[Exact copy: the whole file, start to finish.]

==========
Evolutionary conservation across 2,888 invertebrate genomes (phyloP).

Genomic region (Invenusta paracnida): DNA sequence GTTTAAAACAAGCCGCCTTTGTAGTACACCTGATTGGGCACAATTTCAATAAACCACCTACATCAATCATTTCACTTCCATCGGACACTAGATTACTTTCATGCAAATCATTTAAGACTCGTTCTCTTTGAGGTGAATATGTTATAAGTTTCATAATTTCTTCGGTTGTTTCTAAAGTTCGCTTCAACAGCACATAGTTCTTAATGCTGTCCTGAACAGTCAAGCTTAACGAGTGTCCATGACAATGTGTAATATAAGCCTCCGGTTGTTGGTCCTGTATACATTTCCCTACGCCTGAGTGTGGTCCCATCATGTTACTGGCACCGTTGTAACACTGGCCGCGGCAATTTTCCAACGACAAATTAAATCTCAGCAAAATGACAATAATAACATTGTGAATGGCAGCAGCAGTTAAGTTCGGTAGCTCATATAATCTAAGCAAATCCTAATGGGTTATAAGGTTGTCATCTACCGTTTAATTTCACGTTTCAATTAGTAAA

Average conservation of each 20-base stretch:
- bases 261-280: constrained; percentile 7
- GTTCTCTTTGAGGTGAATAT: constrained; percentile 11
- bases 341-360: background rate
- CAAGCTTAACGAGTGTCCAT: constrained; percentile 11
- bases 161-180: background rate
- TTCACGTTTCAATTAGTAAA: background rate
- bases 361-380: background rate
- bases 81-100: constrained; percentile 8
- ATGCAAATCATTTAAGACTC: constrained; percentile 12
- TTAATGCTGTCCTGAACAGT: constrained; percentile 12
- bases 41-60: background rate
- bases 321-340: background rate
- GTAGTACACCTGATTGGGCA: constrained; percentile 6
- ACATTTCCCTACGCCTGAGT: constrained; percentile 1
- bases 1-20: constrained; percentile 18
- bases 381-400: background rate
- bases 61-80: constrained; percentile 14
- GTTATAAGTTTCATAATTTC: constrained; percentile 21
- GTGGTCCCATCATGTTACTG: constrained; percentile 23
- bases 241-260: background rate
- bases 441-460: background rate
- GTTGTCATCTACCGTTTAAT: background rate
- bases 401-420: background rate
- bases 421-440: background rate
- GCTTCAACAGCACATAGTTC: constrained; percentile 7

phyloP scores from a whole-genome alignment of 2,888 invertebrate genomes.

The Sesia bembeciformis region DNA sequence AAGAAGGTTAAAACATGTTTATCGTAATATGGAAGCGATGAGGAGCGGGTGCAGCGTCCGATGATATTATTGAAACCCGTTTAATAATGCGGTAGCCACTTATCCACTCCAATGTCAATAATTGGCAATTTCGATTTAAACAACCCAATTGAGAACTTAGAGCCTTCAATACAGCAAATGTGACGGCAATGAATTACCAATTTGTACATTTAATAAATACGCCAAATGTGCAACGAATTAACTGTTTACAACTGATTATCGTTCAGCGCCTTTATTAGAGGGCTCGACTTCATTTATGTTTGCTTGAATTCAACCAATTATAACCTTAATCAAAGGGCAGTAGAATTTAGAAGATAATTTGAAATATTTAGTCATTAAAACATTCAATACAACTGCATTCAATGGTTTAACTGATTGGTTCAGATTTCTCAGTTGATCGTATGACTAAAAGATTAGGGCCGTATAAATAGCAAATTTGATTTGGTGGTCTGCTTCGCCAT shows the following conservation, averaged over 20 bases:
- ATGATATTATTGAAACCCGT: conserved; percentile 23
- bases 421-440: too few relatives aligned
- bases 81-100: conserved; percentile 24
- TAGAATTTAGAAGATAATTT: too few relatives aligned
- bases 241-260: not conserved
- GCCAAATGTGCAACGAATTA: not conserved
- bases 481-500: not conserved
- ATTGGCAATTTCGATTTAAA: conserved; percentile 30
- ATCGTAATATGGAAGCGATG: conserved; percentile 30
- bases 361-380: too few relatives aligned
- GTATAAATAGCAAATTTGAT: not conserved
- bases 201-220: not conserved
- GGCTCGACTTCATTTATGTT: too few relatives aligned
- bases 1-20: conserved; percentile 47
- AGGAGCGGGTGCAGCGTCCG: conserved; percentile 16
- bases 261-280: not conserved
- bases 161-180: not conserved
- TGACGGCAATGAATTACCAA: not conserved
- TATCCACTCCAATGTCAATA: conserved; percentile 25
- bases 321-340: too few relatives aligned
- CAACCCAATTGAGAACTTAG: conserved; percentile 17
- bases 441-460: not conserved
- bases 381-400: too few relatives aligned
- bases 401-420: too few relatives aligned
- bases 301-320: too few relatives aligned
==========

Evolutionary conservation across 2,888 invertebrate genomes (phyloP).

Genomic region (Invenusta paracnida): DNA sequence GTTTAAAACAAGCCGCCTTTGTAGTACACCTGATTGGGCACAATTTCAATAAACCACCTACATCAATCATTTCACTTCCATCGGACACTAGATTACTTTCATGCAAATCATTTAAGACTCGTTCTCTTTGAGGTGAATATGTTATAAGTTTCATAATTTCTTCGGTTGTTTCTAAAGTTCGCTTCAACAGCACATAGTTCTTAATGCTGTCCTGAACAGTCAAGCTTAACGAGTGTCCATGACAATGTGTAATATAAGCCTCCGGTTGTTGGTCCTGTATACATTTCCCTACGCCTGAGTGTGGTCCCATCATGTTACTGGCACCGTTGTAACACTGGCCGCGGCAATTTTCCAACGACAAATTAAATCTCAGCAAAATGACAATAATAACATTGTGAATGGCAGCAGCAGTTAAGTTCGGTAGCTCATATAATCTAAGCAAATCCTAATGGGTTATAAGGTTGTCATCTACCGTTTAATTTCACGTTTCAATTAGTAAA

Average conservation of each 20-base stretch:
- bases 261-280: constrained; percentile 7
- GTTCTCTTTGAGGTGAATAT: constrained; percentile 11
- bases 341-360: background rate
- CAAGCTTAACGAGTGTCCAT: constrained; percentile 11
- bases 161-180: background rate
- TTCACGTTTCAATTAGTAAA: background rate
- bases 361-380: background rate
- bases 81-100: constrained; percentile 8
- ATGCAAATCATTTAAGACTC: constrained; percentile 12
- TTAATGCTGTCCTGAACAGT: constrained; percentile 12
- bases 41-60: background rate
- bases 321-340: background rate
- GTAGTACACCTGATTGGGCA: constrained; percentile 6
- ACATTTCCCTACGCCTGAGT: constrained; percentile 1
- bases 1-20: constrained; percentile 18
- bases 381-400: background rate
- bases 61-80: constrained; percentile 14
- GTTATAAGTTTCATAATTTC: constrained; percentile 21
- GTGGTCCCATCATGTTACTG: constrained; percentile 23
- bases 241-260: background rate
- bases 441-460: background rate
- GTTGTCATCTACCGTTTAAT: background rate
- bases 401-420: background rate
- bases 421-440: background rate
- GCTTCAACAGCACATAGTTC: constrained; percentile 7

phyloP scores from a whole-genome alignment of 2,888 invertebrate genomes.

The Sesia bembeciformis region DNA sequence AAGAAGGTTAAAACATGTTTATCGTAATATGGAAGCGATGAGGAGCGGGTGCAGCGTCCGATGATATTATTGAAACCCGTTTAATAATGCGGTAGCCACTTATCCACTCCAATGTCAATAATTGGCAATTTCGATTTAAACAACCCAATTGAGAACTTAGAGCCTTCAATACAGCAAATGTGACGGCAATGAATTACCAATTTGTACATTTAATAAATACGCCAAATGTGCAACGAATTAACTGTTTACAACTGATTATCGTTCAGCGCCTTTATTAGAGGGCTCGACTTCATTTATGTTTGCTTGAATTCAACCAATTATAACCTTAATCAAAGGGCAGTAGAATTTAGAAGATAATTTGAAATATTTAGTCATTAAAACATTCAATACAACTGCATTCAATGGTTTAACTGATTGGTTCAGATTTCTCAGTTGATCGTATGACTAAAAGATTAGGGCCGTATAAATAGCAAATTTGATTTGGTGGTCTGCTTCGCCAT shows the following conservation, averaged over 20 bases:
- ATGATATTATTGAAACCCGT: conserved; percentile 23
- bases 421-440: too few relatives aligned
- bases 81-100: conserved; percentile 24
- TAGAATTTAGAAGATAATTT: too few relatives aligned
- bases 241-260: not conserved
- GCCAAATGTGCAACGAATTA: not conserved
- bases 481-500: not conserved
- ATTGGCAATTTCGATTTAAA: conserved; percentile 30
- ATCGTAATATGGAAGCGATG: conserved; percentile 30
- bases 361-380: too few relatives aligned
- GTATAAATAGCAAATTTGAT: not conserved
- bases 201-220: not conserved
- GGCTCGACTTCATTTATGTT: too few relatives aligned
- bases 1-20: conserved; percentile 47
- AGGAGCGGGTGCAGCGTCCG: conserved; percentile 16
- bases 261-280: not conserved
- bases 161-180: not conserved
- TGACGGCAATGAATTACCAA: not conserved
- TATCCACTCCAATGTCAATA: conserved; percentile 25
- bases 321-340: too few relatives aligned
- CAACCCAATTGAGAACTTAG: conserved; percentile 17
- bases 441-460: not conserved
- bases 381-400: too few relatives aligned
- bases 401-420: too few relatives aligned
- bases 301-320: too few relatives aligned